The rain still drips like tears in Wong's faintly lit alleyways, the paint in his narrow corridors continues to peel, the floral-print curtains in his '60s drawing rooms still billow in the breeze--but the colors have faded...
The chatter in the lobby, I predict, will be from people wondering how and when [Antonioni] flipped his lid... The film is a failure, no matter how grandiose its title or the names above it.
| Original Score: 2/5
I guess one out of three ain't bad.
Three directors combine short films to form a triptych about love. The problem? The connections are tenuous at best. These are really three films marketed as sharing a theme.
| Original Score: C-
Three is a crowd, and Wong and Soderbergh would have got along just fine without Antonioni there to wreck the marriage.
| Original Score: 2.5/5
If there's a point to any of this, it's the supposedly therapeutic revelation that major female mystery lies in what you can discover by rifling through her purse.
Anthologies by their inherent nature tend to be highly uneven. And Eros proves no exception, with the individual sections ranging from the sublime to the ridiculous.
| Original Score: 3/5
An excruciating festival of middlebrow good taste.
An intriguing but ultimately frustrating triptych.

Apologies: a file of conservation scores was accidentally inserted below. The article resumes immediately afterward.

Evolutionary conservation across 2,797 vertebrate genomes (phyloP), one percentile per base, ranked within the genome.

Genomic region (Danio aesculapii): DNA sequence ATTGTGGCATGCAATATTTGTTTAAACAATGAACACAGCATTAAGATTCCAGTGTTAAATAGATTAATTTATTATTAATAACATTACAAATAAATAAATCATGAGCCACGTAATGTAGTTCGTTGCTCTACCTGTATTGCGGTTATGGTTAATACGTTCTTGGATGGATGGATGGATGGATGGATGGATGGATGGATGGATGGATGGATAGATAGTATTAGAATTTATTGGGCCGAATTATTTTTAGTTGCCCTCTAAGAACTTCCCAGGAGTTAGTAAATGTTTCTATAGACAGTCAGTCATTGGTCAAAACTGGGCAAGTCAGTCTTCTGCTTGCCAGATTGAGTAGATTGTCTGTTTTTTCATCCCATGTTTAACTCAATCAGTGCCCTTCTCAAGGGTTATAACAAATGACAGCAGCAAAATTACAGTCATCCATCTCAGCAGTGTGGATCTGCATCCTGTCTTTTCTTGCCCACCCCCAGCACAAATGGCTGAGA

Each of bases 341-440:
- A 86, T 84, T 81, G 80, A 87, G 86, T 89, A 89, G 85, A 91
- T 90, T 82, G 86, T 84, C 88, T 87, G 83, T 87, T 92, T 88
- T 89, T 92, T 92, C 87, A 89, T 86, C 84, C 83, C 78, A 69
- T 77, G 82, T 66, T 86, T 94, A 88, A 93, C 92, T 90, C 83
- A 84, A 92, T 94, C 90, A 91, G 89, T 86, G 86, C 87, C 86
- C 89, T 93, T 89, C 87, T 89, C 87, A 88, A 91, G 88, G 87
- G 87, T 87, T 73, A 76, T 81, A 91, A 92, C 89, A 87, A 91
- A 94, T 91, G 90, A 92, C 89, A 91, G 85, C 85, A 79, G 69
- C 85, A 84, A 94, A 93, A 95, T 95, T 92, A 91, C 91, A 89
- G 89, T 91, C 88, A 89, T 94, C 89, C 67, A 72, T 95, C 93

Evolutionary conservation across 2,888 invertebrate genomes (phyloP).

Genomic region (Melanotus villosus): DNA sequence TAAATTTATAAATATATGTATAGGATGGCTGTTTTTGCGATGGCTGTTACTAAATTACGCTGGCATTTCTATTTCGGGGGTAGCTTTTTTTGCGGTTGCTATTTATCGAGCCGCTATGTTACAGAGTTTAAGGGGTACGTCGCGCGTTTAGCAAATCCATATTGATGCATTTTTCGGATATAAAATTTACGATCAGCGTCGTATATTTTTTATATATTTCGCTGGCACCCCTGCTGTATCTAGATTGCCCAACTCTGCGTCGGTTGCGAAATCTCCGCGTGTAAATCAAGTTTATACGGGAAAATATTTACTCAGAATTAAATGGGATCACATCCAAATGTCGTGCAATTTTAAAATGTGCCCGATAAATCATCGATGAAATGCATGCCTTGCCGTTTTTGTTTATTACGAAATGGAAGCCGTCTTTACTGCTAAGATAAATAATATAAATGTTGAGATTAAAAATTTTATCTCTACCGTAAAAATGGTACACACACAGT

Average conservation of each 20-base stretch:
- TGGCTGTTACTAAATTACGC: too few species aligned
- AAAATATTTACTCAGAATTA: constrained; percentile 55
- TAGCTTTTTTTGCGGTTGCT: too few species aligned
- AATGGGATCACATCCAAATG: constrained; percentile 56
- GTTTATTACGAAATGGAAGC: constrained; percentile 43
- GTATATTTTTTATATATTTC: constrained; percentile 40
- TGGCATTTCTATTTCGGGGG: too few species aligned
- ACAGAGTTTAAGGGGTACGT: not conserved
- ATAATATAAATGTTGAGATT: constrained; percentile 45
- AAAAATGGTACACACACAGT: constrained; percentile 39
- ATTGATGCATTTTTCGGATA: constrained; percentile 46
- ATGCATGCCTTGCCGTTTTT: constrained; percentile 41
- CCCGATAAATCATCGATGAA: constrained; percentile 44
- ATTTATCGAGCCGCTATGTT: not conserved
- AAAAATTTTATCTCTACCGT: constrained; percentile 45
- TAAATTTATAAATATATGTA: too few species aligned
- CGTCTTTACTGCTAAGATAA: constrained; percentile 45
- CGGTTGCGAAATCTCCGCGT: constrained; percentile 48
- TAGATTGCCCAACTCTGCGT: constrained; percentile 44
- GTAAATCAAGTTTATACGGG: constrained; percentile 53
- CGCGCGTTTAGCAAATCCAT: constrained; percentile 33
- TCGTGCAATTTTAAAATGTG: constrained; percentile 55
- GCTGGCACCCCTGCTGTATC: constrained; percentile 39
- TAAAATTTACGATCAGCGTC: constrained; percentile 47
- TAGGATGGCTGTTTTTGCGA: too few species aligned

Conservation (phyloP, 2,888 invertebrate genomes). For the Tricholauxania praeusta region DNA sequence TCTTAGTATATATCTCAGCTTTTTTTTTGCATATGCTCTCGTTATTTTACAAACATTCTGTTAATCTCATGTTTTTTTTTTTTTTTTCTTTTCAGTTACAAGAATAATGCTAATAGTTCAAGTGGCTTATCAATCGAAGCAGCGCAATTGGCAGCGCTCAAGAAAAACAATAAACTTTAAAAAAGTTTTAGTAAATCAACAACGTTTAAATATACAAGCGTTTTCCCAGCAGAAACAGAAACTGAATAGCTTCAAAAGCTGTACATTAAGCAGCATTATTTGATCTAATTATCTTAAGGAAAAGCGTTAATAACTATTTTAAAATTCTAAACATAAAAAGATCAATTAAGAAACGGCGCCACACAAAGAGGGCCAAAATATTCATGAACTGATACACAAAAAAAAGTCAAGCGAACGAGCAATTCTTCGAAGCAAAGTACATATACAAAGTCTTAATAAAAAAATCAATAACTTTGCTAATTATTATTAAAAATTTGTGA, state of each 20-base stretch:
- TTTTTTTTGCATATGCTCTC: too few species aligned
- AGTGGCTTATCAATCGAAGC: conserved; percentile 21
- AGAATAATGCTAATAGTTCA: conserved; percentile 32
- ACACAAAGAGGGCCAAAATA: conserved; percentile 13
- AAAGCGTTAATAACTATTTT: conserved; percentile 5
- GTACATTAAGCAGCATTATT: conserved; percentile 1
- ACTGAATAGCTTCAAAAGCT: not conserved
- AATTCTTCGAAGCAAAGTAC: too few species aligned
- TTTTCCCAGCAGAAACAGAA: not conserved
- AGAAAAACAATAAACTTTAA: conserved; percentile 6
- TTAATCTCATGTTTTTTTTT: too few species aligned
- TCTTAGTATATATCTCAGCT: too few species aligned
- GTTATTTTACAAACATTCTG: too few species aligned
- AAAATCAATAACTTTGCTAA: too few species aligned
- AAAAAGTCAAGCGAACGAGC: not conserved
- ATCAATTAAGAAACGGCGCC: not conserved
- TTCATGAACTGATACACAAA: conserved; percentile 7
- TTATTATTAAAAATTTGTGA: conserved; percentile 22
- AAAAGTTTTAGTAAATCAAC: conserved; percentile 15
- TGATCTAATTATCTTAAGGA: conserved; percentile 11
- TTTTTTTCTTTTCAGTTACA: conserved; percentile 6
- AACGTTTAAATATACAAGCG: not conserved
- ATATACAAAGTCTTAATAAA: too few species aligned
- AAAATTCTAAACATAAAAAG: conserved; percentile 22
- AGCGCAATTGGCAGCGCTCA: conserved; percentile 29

All three short films were minor works.
| Original Score: C
Feels like an experiment that you'd be happy to catch during a film festival ... right before you nodded off for a solid 90-minute catnap.
Eros demeure une expérience réussie en son genre, même si aucun des cinéastes invités ne réussit réellement à repousser les limites de son propre cinéma
| Original Score: 7/10
Three smart filmmakers produce three whiffs on the theme of love.
The auteurist feast turns out to be a paltry spread, with one director on autopilot, another playing it safe, and the last apparently working on assignment for the European Red Shoe Diaries.
A trio of films by Antonioni and two other directors dealing with the subject of sexual fantasy and obsession.
| Original Score: B-
It is fairly melancholy news that the works of two of Antonioni's admirers outshine the master's segment.
No matter what caliber of talent is on board, omnibus anthology pictures are almost doomed to be uneven affairs.
| Original Score: 2/4
Eros aims high. But aside from Wong Kar-Wai's effectively compressed erotic musings, it falls short.
At least the editor had the good sense to place Antonioni's film at the end, allowing you to walk out without having to see a cinematic great in pathetic decline
| Original Score: 3/4